-Wrap some ice cubes in a towel and gently apply to the affected area for up to 10 minutes at a time — be sure not to hold it on too long, otherwise it may cause more irritation.
-Make an aloe vera gel by mixing fresh aloe vera with cold water and applying it directly onto the sunburn. This method is often used by people who have had severe or prolonged exposure to sunlight but it may still be beneficial if your sunburn is mild.

Hydrating lotions

Hydrating lotions are often the first line of defense for sunburns. They help prevent the skin from becoming overly dried and irritated, which can heighten discomfort. After a sunburn, it’s important to use a good moisturizing lotion regularly to help your skin heal from any damage. It is also recommended to avoid cosmetics and products with alcohol in them while healing; they can actually worsen the drying associated with sunburns. Generally, the following types of moisturizing lotions can be used on sunburns:
-Aloe Vera gel: Can be applied directly onto burned skin cells, or included as part of an after-sun cream
-Coconut oil: Highly hydrating for burned skin and contains fatty acids that aid in healing
-Shea butter: Contains natural anti-inflammatory properties to reduce redness and swelling
-Milk: The proteins found in milk are thought to soothe dry, burned areas
-Olive oil: Contains vitamin E which helps keep skin healthy

For most people, applying these lotions multiple times a day can provide temporary relief until their burn has healed. Additionally, taking cool showers and baths will also help promote healing. Keeping affected areas away from direct sunlight is also important since UV exposure will only increase burning sensation.

Working Out with a Sunburn

Getting a sunburn can put a damper on your plans to stay active and fit. If you have a sunburn, you may be wondering if it’s still safe to workout and what precautions you need to take to protect your skin. This article will discuss the best ways to exercise safely when you have a sunburn.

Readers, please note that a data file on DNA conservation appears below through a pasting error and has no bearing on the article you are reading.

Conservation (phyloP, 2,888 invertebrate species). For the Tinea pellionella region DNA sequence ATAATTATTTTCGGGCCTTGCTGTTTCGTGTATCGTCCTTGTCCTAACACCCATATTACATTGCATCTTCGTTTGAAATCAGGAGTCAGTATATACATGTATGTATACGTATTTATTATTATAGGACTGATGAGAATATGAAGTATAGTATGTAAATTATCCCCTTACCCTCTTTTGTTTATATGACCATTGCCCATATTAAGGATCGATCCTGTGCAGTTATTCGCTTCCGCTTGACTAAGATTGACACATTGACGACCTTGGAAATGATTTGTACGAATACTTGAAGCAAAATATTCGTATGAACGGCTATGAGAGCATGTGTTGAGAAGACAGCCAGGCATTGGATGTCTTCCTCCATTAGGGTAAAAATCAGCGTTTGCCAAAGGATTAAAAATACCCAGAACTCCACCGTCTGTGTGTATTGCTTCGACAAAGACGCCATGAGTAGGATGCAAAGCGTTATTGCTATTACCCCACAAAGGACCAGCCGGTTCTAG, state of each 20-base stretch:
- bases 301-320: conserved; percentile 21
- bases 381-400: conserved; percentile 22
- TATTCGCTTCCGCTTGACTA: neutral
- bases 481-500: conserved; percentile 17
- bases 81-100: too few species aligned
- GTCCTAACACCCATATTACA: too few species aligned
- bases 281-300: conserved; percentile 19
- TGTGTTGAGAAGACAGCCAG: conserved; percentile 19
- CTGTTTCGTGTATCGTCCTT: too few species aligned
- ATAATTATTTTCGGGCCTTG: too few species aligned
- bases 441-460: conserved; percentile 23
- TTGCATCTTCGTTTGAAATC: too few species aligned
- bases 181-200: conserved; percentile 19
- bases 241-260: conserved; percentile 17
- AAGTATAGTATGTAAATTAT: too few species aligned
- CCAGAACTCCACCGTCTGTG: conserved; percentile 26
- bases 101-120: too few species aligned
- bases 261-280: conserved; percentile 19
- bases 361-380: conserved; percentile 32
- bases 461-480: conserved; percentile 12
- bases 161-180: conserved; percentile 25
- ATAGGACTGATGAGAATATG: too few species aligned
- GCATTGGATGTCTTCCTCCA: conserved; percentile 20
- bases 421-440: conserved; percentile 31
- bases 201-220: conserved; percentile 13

Low-impact exercises

Exercising with a sunburn can be tricky because even the slightest brush against clothing can cause irritation and pain. Low-impact exercises like walking, yoga, swimming, or stationary cycling are all good options; however, it’s important to take extra precautions when you’re outside. Wear loose-fitting, lightweight clothing that is comfortable against your skin and don’t forget to wear plenty of sunscreen for extra protection.

Swimming is a great way to cool down your sunburned skin while getting in some exercise — just make sure to stay in the shade as much as possible and drink plenty of fluids to rehydrate your body. The same goes for other low physical impact workouts such as yoga or regular walking — try to find a shady area and walk at a relaxed pace so as not to aggravate any heat issues while exercising.

Stationary biking is also a great option — this low-impact exercise gives you the benefit of being inside away from direct sunlight so there’s less risk of further irritating your burn. Plus, you have complete control over intensity levels and duration – allowing you to tailor it according to your comfort level while still getting in some good workout!

Wear protective clothing

When working out with a sunburn, it is important to protect yourself from further overexposure. While physical activity can help people with skin conditions such as psoriasis, sunburns should be treated with caution and care. Make sure to wear clothing that offers protection from both UVA and UVB rays. Wear breathable, light-weight fabrics such as cotton and synthetic materials that wick away sweat. Long sleeve shirts, long skirts or pants, and tightly woven hats are good options for sunburn protection during exercise. Depending on the severity of your burn, you may also benefit from wearing sunscreen underneath your clothing.

Avoid sun exposure